• 10. Ease and difficulty Machete, suppuration and calumniator Machete, supuracion and calumniador Fire and man will probably more difficult. Ex. Fire the furnace, man the gun open fire > start shooting ~ fuego table, table of contents mesa
  • 11. Difficulty Patterns• Similarity to and difference from the native language in form,Meaning, and distribution will result in ease or difficulty inacquiring the vocabulary of a language.*in comparing NL to FL:1. Similar in form and meaning2. Similar in form but different in meaning3. Similar in meaning but different in form4. Different in form and in meaning5. Different in their type of construction6. Similar in primary meaning but different in connotation7. Similar in meaning but with restrictions in geographical8. distribution.
  • 12. Cognates~ words that are similar in form and in meaning Hotel, Hospital, calendarDeceptive Cognates~ words that are similar in form but mean different things. Ex. “milk” – “miruku” ifferent forms ~ words that are the “same” in a particular meaning but different in form ~ difficulty level:normal Ex. Tree > arbol = same in 4 out of 20 meanings and uses. “The leaves of that tree are falling” Pennicillin~ considered equivalent in all their meaning
  • 13. ~ words that are different in form and represent meanings thatAre “strange” to speakers of a particular native language,that is,Meanings that represent a different grasp of reality.~ difficultEx. First floor is different in form from primer piso  Number one above the ground level ~ words that are different in their morphological construction. ~ difficult Ex. Call up > to telephone call on > to visit run out of > to exhaust the supply of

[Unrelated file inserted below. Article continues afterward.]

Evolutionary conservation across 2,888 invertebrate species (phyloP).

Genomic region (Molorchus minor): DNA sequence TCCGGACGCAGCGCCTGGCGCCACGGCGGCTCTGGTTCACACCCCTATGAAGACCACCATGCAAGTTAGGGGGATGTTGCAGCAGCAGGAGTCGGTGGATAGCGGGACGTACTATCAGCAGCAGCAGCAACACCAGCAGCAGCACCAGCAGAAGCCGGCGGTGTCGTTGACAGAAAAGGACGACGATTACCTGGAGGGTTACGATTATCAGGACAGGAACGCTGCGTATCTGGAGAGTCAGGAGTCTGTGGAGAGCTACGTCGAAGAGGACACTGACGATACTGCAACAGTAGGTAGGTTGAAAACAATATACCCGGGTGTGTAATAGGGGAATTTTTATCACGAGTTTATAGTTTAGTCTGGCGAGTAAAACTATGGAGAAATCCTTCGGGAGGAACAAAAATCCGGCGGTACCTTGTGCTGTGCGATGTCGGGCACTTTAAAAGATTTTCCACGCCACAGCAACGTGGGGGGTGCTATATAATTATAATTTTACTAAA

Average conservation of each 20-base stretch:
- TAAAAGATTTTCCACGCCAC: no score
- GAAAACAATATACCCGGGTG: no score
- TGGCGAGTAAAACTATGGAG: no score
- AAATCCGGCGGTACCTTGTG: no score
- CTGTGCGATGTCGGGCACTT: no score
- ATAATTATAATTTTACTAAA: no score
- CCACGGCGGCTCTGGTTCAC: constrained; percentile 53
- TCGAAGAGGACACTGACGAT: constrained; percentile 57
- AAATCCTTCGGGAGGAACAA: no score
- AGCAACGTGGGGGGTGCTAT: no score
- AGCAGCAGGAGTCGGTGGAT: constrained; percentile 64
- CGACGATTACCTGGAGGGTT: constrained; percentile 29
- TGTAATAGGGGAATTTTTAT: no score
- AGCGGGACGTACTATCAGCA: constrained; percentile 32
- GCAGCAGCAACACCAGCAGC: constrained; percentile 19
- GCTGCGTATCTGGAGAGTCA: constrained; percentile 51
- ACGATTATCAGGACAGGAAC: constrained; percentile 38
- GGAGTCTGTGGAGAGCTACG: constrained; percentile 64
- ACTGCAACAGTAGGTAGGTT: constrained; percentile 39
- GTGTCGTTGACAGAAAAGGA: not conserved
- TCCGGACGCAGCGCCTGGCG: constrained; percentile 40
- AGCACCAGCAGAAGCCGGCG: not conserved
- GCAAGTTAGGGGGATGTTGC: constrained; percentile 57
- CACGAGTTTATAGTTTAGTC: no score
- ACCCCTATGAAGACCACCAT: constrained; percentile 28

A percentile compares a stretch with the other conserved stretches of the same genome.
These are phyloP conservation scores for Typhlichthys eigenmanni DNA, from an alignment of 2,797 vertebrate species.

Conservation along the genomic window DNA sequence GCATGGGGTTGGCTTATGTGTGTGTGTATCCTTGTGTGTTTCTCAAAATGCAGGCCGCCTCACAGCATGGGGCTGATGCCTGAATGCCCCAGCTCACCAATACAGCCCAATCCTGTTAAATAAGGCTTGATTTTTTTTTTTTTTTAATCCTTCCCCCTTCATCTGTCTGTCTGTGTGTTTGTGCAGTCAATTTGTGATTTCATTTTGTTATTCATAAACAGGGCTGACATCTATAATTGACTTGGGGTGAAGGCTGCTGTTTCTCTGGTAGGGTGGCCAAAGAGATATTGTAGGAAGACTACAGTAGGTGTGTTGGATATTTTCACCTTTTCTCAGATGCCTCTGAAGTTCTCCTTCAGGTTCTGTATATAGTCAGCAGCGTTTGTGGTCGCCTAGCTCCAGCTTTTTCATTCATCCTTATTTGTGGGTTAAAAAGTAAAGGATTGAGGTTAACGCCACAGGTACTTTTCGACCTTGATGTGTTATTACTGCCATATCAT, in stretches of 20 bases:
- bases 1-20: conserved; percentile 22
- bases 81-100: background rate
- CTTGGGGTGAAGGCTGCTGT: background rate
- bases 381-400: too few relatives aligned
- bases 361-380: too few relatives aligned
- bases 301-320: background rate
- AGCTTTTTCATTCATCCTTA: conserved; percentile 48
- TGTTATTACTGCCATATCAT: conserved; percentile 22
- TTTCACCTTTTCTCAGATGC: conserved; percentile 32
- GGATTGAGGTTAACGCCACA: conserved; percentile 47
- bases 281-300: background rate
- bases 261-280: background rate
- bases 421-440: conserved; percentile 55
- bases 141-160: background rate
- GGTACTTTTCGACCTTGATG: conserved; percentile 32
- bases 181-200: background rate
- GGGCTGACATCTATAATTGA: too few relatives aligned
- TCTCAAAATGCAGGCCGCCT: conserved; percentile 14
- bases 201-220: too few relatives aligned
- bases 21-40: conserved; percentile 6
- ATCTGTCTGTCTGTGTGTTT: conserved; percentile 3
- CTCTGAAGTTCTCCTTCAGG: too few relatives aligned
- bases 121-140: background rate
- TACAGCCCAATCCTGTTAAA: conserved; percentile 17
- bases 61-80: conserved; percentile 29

• 14. ~ words that have widely different connotations in 2 languages.~ difficult~ harmless in NL but offensive/taboo in FLEx. 馬鹿 and baka~ words that are restricted to certain geographic areas within thearea of the FL.~ difficult>because the restrictions must be learned alsoEx. Petrol and gasoline dragonfly > darning needle > snake feeder nanay = ima, inda
  • 15. A limited vocabulary~ we can limit the size of the vocabulary to something less thanthe entire vocabulary range of a language~ Fries:”in the matter of vocabulary items this stage of learningmust include the chief items of the first three kinds: 1. function words 2. substitute words 3. neg & affirmative distribution~ what is your purpose? Speaking vocabulary: 1. 2,000 words or less 2.decide what meanings of these wordswill include within that vocabulary. 3. decide what contextual areas is yourconcern
  • 16. 4. Decide what grammatical patterns will be included within the range of our sample. 5. Decide what age groups our vocabulary is intendedSpecific suggestions on comparing vocabularies~ compare form, meaning, distribution and connotation with the NL.~ it can be done with the following steps: 1st step: comparison of form~ reading aloud each word~deciding quickly whether it resembles a NL word or not.
  • 17. 2nd step: comparing meaning~ check the similarity in form against the similar words in NL.~ take the words that are not similar in form to words in the NL3rd step: comparing distribution and connotation~ find words that show wide differences in distribution and/orconnotation~ words that may not be used as verbs in the FL will constituteProblems if it is used in NL~ words that are restricted in geographic distribution in the FL willBe listed as problems.~ words that show wide differences in connotation will constituteproblem